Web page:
Per- and polyfluorinated alkyl substances (PFAS), also known as the Forever Chemicals, are a large chemical family of over 4,700 highly persistent chemicals that don’t occur in nature. PFAS are the most persistent synthetic chemicals to date. They hardly degrade in the natural environment and have been found in the blood and breastmilk of people and wildlife all round the world. PFAS tend to contaminate water, food chains, and soils at trace levels for generations.
Sources of PFAS contamination include paper mills, landfills, firefighting training facilities and fluorochemical plants. After decades of use, PFAS are ubiquitous in soils, groundwater and surface water. This puts pressure on wastewater treatment plants to adequately treat waste streams to prevent further spread of PFAS chemicals and increases pressure to remediate contaminated soils. This is where biochar comes into play.
Scientific research has demonstrated that PFAS are eliminated by the process of pyrolysis. Kundu et al. (2021) found that > 90 % of PFOS and PFOA in sewage sludge were destroyed in a pyrolysis-combustion integrated process. Evidence from the US EPA Office of Research and Development (2021) carried out on the US-based company Bioforcetech’s commercially installed PYREG pyrolysis plant shows that pyrolysis at 600 °C for 10 minutes and combustion of pyrolysis gases at 850 °C eliminate PFAS from sewage sludge. Bioforcetech (2021) has reported 38 PFAS compounds that were all kept at or removed to below detection limit in the biochar in their pyrolysis and pyrolysis gas burning process. At the Fårevejle wastewater treatment plant in Denmark, sewage sludge pyrolysis at a temperature of 650 °C and a residence time of more than 3 minutes has showed to eliminate all 7 PFAS compounds previously detected in the feedstock.
In addition to PFAS destruction Biochar made from sludges, used as a sorbent, binds already existent contaminants due to his high surface and properties. What is a sorbent ? Previous studies have postulated that high surface area, porosity, and high carbon content are important for the sorption of organic pollutants (Ahmad et al., 2014, Cornelissen et al., 2005; Hale et al., 2016; Zimmerman et al., 2004 ). Nowadays, activated carbon (AC), generally from fossil coal sources such as anthracite, is the most commonly used sorbent for soil remediation due to its high porosity and high carbon content (Hagemann et al., 2018). Biochar is an alternative to activated carbon, which can be costly and chemical and energy intensive to produce (Ahmed et al., 2019). The main advantage of biochar over AC is its greater sustainability, as demonstrated by an endpoint life cycle analysis (Sparrevik et al., 2011) due to its potential for carbon sequestration (Smith, 2016) and reduced use of chemicals (Zheng et al., 2019). Biochar is often produced from wood-based sources (Hale et al., 2016). However, from a circular economy perspective, it is at least as attractive to use lightly contaminated waste such as sewage sludge as a substrate for the production of biochar sorbents. Pyrolysis of sewage sludge to biochar is the possibility of a more sustainable waste management alternative to landfill or incineration, as it would remove many of the contaminants present in the sludge, including much of the PFAS (Sajjadi et al., 2019), and produce a sorbent for PFAS.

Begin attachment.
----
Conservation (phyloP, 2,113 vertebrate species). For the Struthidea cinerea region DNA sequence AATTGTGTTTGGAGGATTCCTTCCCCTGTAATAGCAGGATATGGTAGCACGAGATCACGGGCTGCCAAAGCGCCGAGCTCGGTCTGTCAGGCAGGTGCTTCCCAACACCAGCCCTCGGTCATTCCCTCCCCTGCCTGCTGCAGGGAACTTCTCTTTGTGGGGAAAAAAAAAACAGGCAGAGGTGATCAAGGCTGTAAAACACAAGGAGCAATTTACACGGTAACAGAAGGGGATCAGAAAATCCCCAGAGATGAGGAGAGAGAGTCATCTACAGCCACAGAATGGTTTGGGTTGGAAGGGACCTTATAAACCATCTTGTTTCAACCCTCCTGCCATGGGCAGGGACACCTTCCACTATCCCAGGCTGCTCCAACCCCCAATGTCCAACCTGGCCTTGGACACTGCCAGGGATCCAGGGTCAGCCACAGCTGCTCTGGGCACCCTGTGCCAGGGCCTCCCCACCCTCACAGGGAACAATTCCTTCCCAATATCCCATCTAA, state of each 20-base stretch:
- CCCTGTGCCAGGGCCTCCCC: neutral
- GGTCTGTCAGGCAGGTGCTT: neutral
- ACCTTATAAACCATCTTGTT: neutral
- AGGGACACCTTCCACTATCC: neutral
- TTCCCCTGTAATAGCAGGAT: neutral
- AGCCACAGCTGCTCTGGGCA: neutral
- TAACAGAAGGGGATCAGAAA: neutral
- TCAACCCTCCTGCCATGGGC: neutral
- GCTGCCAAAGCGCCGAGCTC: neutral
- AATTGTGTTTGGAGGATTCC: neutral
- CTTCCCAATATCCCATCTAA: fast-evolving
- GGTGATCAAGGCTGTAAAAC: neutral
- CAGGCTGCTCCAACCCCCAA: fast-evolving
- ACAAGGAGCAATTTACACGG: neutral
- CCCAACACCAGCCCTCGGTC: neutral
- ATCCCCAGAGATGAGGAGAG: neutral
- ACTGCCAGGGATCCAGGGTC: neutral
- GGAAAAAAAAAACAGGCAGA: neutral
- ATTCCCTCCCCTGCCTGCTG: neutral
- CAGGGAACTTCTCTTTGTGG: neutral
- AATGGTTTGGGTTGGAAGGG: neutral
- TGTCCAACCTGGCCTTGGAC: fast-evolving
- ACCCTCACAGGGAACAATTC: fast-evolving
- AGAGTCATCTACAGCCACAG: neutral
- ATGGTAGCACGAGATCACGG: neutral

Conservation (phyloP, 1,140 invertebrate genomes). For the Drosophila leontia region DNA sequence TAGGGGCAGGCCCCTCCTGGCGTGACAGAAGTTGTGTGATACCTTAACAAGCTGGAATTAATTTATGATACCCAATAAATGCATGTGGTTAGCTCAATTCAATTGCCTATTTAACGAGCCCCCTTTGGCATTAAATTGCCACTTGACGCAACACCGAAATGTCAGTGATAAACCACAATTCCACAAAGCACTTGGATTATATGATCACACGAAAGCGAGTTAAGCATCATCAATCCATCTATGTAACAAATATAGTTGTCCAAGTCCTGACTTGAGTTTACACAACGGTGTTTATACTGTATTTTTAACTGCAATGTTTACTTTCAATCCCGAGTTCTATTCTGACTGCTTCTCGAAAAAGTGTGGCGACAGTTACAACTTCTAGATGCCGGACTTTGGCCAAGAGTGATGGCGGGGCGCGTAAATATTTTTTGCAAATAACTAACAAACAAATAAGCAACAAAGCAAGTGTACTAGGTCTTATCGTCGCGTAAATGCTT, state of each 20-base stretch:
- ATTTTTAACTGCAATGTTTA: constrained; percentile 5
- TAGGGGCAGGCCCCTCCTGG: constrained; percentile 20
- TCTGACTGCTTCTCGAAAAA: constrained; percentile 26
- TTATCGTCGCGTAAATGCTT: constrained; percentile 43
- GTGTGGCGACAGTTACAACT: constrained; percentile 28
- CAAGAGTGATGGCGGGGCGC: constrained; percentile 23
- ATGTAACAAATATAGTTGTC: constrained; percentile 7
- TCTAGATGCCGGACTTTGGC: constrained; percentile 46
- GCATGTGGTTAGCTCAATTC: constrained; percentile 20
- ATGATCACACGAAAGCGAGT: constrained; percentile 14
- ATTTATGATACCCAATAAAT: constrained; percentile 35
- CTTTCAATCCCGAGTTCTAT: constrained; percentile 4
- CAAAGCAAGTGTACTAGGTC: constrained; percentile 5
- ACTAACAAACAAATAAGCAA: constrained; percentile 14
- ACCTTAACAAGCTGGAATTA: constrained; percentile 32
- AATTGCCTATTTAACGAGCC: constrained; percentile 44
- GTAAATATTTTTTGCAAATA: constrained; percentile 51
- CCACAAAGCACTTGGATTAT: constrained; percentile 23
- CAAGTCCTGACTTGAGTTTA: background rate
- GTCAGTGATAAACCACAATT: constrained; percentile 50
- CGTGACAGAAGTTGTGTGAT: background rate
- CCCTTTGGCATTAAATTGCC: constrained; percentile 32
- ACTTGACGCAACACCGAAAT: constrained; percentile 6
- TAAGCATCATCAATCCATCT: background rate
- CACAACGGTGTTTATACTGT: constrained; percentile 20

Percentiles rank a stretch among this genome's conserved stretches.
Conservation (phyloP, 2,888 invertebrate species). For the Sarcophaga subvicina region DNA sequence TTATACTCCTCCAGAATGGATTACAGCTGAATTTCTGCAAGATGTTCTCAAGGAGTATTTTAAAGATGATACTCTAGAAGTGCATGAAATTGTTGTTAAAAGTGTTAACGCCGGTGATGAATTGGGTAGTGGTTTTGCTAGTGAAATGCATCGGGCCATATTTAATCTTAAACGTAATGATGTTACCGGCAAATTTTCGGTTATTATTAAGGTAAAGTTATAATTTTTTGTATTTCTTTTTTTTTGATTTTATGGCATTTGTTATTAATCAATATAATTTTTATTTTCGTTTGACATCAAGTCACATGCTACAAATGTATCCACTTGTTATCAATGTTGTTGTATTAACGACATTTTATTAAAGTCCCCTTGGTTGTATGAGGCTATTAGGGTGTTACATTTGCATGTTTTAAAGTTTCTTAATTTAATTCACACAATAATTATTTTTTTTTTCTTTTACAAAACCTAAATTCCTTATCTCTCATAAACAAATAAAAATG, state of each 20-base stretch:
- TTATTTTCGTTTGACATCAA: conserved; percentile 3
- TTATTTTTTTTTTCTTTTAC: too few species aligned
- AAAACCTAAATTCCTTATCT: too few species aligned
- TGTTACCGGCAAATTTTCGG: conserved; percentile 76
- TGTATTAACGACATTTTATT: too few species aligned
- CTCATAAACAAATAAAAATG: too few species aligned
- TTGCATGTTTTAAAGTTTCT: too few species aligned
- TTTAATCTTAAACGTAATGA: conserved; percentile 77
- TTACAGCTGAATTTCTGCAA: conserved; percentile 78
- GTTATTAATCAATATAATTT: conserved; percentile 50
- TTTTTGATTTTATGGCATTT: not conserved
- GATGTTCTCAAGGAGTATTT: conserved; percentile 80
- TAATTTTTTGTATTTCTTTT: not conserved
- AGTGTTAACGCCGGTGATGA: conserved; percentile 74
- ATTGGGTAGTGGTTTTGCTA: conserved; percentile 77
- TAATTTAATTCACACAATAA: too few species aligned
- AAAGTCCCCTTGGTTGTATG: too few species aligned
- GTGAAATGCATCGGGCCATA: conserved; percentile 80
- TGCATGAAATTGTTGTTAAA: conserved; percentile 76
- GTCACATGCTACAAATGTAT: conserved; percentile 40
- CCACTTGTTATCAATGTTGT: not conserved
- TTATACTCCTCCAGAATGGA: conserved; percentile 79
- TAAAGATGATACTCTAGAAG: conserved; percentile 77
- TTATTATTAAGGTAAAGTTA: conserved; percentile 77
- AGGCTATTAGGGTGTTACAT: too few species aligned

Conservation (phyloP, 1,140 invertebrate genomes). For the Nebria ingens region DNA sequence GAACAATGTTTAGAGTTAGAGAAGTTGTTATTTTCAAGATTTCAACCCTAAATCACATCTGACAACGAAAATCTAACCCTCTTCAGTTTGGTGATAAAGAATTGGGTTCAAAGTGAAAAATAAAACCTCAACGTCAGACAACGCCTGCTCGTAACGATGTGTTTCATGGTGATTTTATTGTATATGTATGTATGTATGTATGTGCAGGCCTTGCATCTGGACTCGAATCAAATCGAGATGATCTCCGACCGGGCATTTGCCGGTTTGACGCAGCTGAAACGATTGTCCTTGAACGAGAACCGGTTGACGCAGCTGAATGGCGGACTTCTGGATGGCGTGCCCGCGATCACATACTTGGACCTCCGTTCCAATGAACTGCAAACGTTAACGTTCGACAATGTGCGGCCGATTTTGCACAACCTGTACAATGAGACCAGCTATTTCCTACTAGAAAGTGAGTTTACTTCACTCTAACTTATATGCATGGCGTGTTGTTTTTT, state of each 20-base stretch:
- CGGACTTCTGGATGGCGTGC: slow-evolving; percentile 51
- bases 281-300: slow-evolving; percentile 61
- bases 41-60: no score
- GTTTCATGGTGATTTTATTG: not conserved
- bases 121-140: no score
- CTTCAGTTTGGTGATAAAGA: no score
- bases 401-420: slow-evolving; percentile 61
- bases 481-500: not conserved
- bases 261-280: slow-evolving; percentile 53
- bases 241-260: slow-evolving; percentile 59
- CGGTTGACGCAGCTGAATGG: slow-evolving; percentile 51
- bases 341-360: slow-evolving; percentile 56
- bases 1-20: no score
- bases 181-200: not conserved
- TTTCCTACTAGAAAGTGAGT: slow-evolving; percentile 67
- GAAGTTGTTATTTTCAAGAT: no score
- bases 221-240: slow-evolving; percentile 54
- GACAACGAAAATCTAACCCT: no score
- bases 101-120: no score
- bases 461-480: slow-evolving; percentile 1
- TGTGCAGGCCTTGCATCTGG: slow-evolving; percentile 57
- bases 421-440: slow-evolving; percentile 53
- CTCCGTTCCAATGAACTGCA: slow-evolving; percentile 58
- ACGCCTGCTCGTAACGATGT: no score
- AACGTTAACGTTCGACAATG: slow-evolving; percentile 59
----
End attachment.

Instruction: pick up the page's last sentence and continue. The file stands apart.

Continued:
Sewage sludge biochars as effective PFAS-sorbents
In May 2023, there was now a groundbreaking study showing that biochar from raw and digested sewage sludge can be used as an effective sorbent for PFAS in most environmental contexts, with similar or better efficiencies than AC. This study is performed with biochar produced at Lindum AS (Drammen, Norway) by slow pyrolysis at 700 °C and a residence time of 20 minutes for WCBC and SSBC2 and 40 minutes for SSBC1 using Biogreen technology. “High porosity in the right size range and carbon content were probably the main parameters responsible for the high sorption strength observed in the sludge-derived biochars, together with some possible influence of amine functional groups.” (Krahn, Cornelissen et al. 2023).
According to Prof. Cornelissen’s research team, further studies should examine a larger range of biochar samples prepared at different pyrolysis temperatures to identify the characteristics ideal for PFAS sorption, such as surface area, pore volume, carbon content and mineral content (mainly Ca and Fe). Finally, studying the effect of activation of sludge chars on sorption strength could be useful for further improving their sorption properties.